Written by Lauren Robertson, Science Writer
As our understanding of the role of metabolites in the body increases, and as metabolomics technologies continue to improve, their role in regulating the immune system has become a key focus in cancer genomics research. In particular, metabolic reprogramming could offer a potential new avenue for immunotherapy to improve therapeutic outcomes for cancer patients.
To investigate this potential further, researchers have studied the role of lactate in the anti-tumour activity of the immune system. Published in Nature, their paper explores the link between lactate and the “stemness” of CD8+ T cells (their capacity for self-renewal, multipotency, and functional persistence).
Looking at lactate
Lactate, traditionally known as a waste product of carbohydrate fermentation, has recently been identified as a key fuel source for cancer cells and tissues – including immune organs. However, the exact role of lactate in regulating immune cell function has been difficult to elucidate.
Using single-cell transcriptomics, the team discovered that lactate increases the proportion of stem-like TCF-1 CD8+ T cells in the tumour microenvironment. The next question to answer was how exactly lactate was causing this increase.
Besides its role as a fuel source, lactate is also known to function as an agonist to G-protein-coupled receptor (GPCR) signalling and as an inhibitor to histone deacetylase (HDAC). To get a better idea of the exact mechanism behind the increase in TCF-1-expressing T cells, the researchers measured the abundance of around 200 different metabolites. They found that lactate-mediated HDAC inhibition was the most likely potential driver of increased T cell “stemness.”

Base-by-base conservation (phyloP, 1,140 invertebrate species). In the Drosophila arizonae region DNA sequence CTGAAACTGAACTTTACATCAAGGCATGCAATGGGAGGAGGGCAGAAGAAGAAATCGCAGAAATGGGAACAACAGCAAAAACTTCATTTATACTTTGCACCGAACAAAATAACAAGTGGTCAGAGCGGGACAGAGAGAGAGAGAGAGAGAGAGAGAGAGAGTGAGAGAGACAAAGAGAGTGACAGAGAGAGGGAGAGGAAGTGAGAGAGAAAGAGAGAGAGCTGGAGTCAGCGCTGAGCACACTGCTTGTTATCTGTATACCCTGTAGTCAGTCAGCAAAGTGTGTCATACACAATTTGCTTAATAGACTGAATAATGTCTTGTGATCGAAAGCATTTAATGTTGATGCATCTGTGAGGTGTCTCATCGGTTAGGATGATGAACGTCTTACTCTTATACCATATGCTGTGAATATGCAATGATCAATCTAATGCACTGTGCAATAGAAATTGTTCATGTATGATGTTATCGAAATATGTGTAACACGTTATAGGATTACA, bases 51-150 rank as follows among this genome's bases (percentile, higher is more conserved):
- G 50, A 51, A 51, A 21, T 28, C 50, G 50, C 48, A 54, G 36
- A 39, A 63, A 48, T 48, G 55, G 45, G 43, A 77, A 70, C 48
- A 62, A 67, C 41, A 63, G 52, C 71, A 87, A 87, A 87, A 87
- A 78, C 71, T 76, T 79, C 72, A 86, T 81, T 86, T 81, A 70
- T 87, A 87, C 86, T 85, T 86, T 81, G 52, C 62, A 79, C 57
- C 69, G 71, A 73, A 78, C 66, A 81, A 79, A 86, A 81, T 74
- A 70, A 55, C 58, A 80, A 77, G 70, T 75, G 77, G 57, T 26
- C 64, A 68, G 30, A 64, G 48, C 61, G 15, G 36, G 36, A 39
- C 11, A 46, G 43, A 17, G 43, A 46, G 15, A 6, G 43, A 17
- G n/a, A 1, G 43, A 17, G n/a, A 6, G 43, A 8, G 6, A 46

To further confirm their findings, the team analysed CD3+ T cells from MC38 tumours in mice using single-cell RNA sequencing. They compared the TME after treatment with anti-PD-1 alone or combined with sodium lactate and found that lactate treatment significantly increased the total number of tumour-infiltrating CD8+ T cells by upregulating genes related to their function and signalling pathways.
Overall, lactate seemed to exhibit an immune-protective role in comparison to the immune-suppressive role of lactic acid. The authors conclude that their results “provide evidence for an intrinsic role of lactate in anti-tumour immunity independent of the pH-dependent effect of lactic acid, and might advance cancer immune therapy.” One suggestion is to use a modified solution with increased lactate concentration to protect CD8+ T cell function during immunotherapy. However, they also highlight the need for more research into the contrasting roles of these two forms of lactate in the future.